The eight-speed automatic is smooth and matched very well to the engine – plus it has the added benefit of allowing me to write about a Volkswagen and not get all the DSG haters chiming in (I kid, I kid…)
Just as contented handling low-speed traffic and parking situations as freeway runs, the big Volkswagen proves very economical returning 8.8L/100km over our mainly urban test week (close to its 8.3L/100km claim).
Despite its size, the Amarok is easy to drive. You can hop up high into the cab and just go. Volkswagen’s familiar switchgear makes adjusting to controls simple, and vision out is excellent. For something this big, it is almost too simple – and this is where the ‘car-like’ marketing spin works.
The ride around town is firm and bouncy, like a set of… well, since we aren’t a lads mag like Zoo Weekly or Top Gear, I’ll leave the obvious analogy alone. It’s still one of the more comfortable of this breed to drive.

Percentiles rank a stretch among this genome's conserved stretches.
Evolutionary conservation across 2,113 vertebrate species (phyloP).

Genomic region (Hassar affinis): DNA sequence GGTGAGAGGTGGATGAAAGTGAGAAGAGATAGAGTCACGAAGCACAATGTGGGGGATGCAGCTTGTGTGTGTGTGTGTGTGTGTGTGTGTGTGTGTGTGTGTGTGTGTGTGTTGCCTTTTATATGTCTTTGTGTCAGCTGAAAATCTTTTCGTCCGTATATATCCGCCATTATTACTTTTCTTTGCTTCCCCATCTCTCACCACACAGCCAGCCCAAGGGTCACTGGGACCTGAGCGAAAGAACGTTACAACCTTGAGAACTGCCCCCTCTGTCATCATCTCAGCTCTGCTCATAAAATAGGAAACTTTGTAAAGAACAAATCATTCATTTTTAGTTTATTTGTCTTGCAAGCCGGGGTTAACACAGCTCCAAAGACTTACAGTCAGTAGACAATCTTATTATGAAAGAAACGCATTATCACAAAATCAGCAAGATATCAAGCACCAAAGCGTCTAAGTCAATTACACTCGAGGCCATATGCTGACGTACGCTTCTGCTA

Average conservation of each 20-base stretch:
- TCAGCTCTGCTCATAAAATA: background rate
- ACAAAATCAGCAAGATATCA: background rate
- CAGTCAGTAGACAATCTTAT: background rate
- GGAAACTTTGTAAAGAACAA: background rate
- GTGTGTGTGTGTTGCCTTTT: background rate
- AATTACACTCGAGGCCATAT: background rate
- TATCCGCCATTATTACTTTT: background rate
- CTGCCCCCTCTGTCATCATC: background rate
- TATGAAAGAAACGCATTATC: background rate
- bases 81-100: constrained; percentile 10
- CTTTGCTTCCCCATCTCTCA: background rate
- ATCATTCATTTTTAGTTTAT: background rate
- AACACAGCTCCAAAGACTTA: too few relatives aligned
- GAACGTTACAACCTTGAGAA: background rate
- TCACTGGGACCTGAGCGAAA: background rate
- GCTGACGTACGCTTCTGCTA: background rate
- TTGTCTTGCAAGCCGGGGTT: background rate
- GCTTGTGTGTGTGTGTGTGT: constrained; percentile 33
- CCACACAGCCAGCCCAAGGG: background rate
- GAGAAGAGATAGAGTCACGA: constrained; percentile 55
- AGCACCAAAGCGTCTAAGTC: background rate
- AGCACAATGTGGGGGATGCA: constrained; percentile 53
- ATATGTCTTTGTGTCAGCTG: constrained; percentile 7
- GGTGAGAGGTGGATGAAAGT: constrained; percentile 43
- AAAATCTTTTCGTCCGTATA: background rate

All this reinforces our high opinion of the Amarok – it is good, but how was my week progressing with the big VW as an urban-cowboy family car? In truth, not that well.
Driving around town is fine, it’s parking and using the car for my day-to-day jobs that start to show cracks in the foundations.
It’s not so much the Amarok’s size, but its size relative to everything else that causes frustration. The A-rok is so much higher than other cars, that seeing them while parking or manoeuvring in narrow streets or car parks can be challenging.
The Highline has front and rear parking sensors with a sonar display on the five-inch touchscreen, but you just never really know how close you are to that car behind. Not with any confidence anyway. The VW is one of the rare dual-cab utes to offer rear sensors, though.
Plus, finding a spot that is big enough for the thing isn’t easy either. A combination of lazy council markers and ‘Albert Parking’ means fitting in around here can be tricky, so you tend to park away from where you need to be.